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Yes: “Roundabout” and “Changes”


Wikipedia offers the impressive statistics that 19 musicians have been full time members of the progressive rock band Yes. Indeed, Stereogum’s Phil Freeman calls the number of lineup changes “staggering.” Two of the most famous member – and among the founders in 1968 – are Jon Anderson and Chris Squire. Other founding members are Peter Banks, Tony Kaye and Bill Bruford. The other famous member, Rick Wakeman, came onboard in the early 1970s.

It was then that the band released three big selling albums that form the core of the its legacy: FragileClose to the Edge and Tales from Topographic Oceans.

The various formations, reformations and partnerships are described in the Wikipedia profile. As usual, it’s tedious stuff. That’s not the fault of Wikipedia. It’s just that tracing the half-century careers of members of a band is a bore to anyone except the most ardent fans. (By comparison, consider The Rolling Stones. Nobody mentions it, but the band’s personnel has been amazingly consistent over the decades.)

One thing is for certain: Bands that stay together for a long time that first formed in the early 1970s have a lot of albums under their belts. Here are the nineteen listed in order by Progzilla: 19. “Open Your Eyes (1997)”; “18. Heaven & Earth (2014)” “17. Talk (1994)” 16. “Union (1991)” 15. “Big Generator” (1987); 14. “Drama” (1980);  “13. “Fly From Here (2011)” “12. “Yes” (1969); 11. “The Ladder” (1999); 10. “Tormato” (1978); 9. “Time and a Word” (1970); 8. “90125” (1983); 7. “The Yes Album” (1971) ‘ 6. “Going for the One” (1977); 5. “Magnification” (2001); 4. “Tales from Topographic Oceans” (1973); 3. “Fragile” (1971) 2. “Close to the Edge” (1972) and 1. “Relayer” (1974). Click here or on the image for more on “Relayer” from Amazon and click here for more from iTunes.
In a very well written introduction to a listing of Yes’s 33 albums from worst to best (worst: Heaven and Earth, 2014; best: Yessongs, 1973), Freeman describes Yes at its best as incorporating multiple genres and integrating them with “synthesizer explorations, crazed art-boogie guitar shredding, bass louder than most metal bands’, crushingly complex drumming, and Jon Anderson’s unique, highly recognizable upper-register vocals.”

Steve Peake at ThoughtCo runs through some of the top singles released by the band in the 1980s. The best, in his estimations, is “Changes.”

Yes was inducted into the Rock & Roll Hall of Fame this year. The profile at the HOF site is effusive. It starts:

Yes is the most enduring, ambitious and virtuosic progressive band in rock history.

This obviously begs the question of why the band was not inducted earlier. In any case, the band, the profile says, fuses the “cinematic soundscapes” of King Crimson, the rock of The Who and the melodies of Simon and Garfunkel. It especially points to “Close to the Edge” and “The Gates of Delirium” as examples of prog rock at its finest.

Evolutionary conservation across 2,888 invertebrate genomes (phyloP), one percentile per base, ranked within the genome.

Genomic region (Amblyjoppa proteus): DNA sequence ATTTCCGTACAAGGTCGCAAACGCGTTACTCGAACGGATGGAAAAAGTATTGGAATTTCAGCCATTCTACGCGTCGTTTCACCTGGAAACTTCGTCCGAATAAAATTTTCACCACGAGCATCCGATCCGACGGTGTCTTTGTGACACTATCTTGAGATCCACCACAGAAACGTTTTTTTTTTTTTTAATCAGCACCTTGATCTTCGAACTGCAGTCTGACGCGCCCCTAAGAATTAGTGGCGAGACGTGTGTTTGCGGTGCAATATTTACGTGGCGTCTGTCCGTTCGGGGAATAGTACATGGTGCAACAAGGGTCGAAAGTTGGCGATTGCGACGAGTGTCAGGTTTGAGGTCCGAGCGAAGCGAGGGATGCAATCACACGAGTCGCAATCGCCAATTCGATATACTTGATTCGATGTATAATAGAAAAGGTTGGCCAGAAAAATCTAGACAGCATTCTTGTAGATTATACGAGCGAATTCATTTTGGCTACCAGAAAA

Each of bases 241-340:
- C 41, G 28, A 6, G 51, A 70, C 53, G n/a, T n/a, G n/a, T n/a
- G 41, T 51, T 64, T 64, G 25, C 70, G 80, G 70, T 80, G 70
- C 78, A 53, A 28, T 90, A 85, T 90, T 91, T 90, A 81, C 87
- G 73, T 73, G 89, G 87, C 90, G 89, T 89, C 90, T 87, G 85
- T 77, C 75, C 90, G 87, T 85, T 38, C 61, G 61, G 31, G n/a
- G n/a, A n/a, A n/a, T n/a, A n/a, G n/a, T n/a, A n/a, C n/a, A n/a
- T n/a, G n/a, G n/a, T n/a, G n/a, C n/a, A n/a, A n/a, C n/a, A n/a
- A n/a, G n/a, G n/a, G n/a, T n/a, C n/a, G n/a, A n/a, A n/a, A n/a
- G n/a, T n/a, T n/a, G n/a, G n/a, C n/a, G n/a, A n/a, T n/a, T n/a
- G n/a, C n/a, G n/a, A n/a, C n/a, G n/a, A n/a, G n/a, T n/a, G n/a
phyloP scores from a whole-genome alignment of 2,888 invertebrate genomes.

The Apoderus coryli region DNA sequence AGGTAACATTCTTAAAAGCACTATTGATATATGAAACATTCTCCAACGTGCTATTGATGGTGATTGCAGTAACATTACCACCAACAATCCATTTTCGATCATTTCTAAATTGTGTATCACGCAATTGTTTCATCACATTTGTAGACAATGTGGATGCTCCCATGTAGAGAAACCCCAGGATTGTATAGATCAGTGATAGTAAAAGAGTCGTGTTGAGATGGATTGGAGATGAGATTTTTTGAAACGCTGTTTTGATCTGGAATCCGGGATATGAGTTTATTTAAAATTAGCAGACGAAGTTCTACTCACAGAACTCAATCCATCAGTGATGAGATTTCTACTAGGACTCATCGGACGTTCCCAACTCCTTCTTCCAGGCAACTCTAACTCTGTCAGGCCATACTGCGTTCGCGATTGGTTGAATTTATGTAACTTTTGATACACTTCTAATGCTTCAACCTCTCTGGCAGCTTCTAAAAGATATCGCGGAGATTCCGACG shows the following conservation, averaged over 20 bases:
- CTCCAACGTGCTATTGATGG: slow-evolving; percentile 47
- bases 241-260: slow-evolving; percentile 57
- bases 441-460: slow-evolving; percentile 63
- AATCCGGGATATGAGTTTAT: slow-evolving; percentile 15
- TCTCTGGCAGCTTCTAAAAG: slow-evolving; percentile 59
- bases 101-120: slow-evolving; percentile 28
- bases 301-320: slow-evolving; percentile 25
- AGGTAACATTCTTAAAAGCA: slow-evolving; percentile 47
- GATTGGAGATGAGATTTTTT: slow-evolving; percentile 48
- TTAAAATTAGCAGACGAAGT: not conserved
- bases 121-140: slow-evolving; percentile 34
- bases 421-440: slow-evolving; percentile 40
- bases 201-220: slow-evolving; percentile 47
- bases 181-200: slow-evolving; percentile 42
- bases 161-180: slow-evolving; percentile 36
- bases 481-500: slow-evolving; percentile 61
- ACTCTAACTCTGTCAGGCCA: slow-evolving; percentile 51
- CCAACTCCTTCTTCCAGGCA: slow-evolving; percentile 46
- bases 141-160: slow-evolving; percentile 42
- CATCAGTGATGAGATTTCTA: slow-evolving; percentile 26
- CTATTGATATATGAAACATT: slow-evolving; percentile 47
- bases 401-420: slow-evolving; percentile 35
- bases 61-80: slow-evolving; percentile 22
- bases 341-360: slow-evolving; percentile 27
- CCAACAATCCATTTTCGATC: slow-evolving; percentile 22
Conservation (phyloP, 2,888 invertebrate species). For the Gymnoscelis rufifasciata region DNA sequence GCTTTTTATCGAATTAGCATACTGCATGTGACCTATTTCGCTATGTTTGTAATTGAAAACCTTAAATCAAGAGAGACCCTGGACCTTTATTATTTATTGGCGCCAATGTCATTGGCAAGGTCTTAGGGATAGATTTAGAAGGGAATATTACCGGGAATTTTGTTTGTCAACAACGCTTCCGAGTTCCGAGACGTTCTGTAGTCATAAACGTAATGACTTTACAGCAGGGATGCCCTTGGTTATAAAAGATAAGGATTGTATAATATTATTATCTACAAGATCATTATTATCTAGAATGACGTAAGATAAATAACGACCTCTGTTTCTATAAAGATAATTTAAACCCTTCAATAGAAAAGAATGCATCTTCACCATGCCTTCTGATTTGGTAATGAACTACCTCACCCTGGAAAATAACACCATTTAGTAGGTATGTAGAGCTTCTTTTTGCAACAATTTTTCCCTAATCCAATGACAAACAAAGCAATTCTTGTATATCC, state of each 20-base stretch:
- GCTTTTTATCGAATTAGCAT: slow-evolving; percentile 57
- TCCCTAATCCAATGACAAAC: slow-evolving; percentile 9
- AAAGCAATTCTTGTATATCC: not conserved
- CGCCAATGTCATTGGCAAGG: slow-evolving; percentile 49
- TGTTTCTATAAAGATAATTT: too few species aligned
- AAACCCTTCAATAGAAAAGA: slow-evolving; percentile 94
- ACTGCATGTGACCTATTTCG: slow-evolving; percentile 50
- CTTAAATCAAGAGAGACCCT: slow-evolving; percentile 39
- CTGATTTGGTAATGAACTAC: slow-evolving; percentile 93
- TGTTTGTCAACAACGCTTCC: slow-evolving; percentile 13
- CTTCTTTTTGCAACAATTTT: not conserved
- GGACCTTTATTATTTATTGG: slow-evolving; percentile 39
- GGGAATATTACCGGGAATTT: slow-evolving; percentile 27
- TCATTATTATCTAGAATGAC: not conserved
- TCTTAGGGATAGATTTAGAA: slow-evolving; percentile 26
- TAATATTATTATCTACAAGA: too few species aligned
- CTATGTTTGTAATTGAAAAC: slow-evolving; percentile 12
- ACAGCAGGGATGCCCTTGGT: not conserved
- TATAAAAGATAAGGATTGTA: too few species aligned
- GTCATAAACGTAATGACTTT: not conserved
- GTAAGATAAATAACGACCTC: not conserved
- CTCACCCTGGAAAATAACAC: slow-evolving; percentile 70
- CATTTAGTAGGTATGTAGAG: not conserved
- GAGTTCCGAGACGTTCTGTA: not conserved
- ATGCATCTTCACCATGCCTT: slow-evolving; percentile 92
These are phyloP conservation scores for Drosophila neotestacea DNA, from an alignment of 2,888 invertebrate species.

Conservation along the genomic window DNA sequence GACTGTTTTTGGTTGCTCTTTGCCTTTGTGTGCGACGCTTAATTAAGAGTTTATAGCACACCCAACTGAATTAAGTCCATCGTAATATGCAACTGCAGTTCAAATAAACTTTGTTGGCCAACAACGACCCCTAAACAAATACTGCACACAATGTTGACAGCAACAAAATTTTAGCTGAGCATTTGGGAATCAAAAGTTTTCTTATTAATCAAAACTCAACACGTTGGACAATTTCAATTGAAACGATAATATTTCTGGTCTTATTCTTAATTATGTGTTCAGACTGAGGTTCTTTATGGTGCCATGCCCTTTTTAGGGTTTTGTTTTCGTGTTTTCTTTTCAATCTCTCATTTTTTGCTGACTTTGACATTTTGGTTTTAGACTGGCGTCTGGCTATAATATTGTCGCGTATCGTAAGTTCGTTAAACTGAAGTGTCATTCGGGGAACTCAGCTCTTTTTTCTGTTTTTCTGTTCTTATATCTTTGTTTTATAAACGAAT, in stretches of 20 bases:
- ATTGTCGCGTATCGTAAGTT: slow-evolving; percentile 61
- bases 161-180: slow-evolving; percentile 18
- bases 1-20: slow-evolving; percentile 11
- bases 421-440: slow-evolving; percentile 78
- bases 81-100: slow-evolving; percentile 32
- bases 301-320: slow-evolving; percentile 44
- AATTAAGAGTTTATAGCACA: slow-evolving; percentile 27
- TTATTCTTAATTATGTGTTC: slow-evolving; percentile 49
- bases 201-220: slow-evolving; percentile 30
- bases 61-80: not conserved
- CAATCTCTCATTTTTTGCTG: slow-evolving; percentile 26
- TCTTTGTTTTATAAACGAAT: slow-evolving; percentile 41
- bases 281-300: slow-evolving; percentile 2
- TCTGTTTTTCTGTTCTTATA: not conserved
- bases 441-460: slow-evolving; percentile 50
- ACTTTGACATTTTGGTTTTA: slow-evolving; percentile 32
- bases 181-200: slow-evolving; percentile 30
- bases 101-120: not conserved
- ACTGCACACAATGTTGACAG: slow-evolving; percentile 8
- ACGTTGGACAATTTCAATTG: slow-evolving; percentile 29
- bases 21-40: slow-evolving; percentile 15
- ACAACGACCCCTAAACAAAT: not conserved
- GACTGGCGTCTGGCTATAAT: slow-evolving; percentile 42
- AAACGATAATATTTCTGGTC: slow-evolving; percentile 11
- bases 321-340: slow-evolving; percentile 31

Above is “Roundabout” recorded in 1972. Below is “Changes,” recorded in 2009.

Progzilla was cited in the blue box.


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Here’s What’s Here

The Daily Music Break explores every genre of music, from hip hop to opera. It's simple: Boundaries are dumb. It's all good. Here is more about the site and here is our index:

--A Tribe Called Quest to The Dick Hyman Trio (In other words, A to H)

--Indigo Girls to Queen Ida (I to Q)

--Radiohead to ZZ Top (R to Z)

Reading Music

The stories of the great bands and musicians are fascinating. Musicians as a group are brilliant, but often troubled. The combination of creativity and drama makes for great reading.

Here are some books to check out.

Duke Ellington brought class, sophistication and style to jazz which, until that point, was proudly unpolished and raucous. His story is profound. The author, Terry Teachout, also wrote "Pops," the acclaimed bio of Louis Armstrong. Click here or on the image.


What else is there to say? Here is the story behind every song written by The Beatles. Click here or on the image.


The Grateful Dead don't get enough credit for the profound nature of its lyrics. Many of the band's songs are driven by a deep and literate Americana ("I'm Uncle Sam/That's who I am/Been hidin' out/In a rock and roll band" and "Majordomo Billy Bojangles/Sit down and have a drink with me/What's this about Alabama/Keeps comin' back to me?").

David Dodd's exhaustive study tells the story, song by song. Click here or on the image.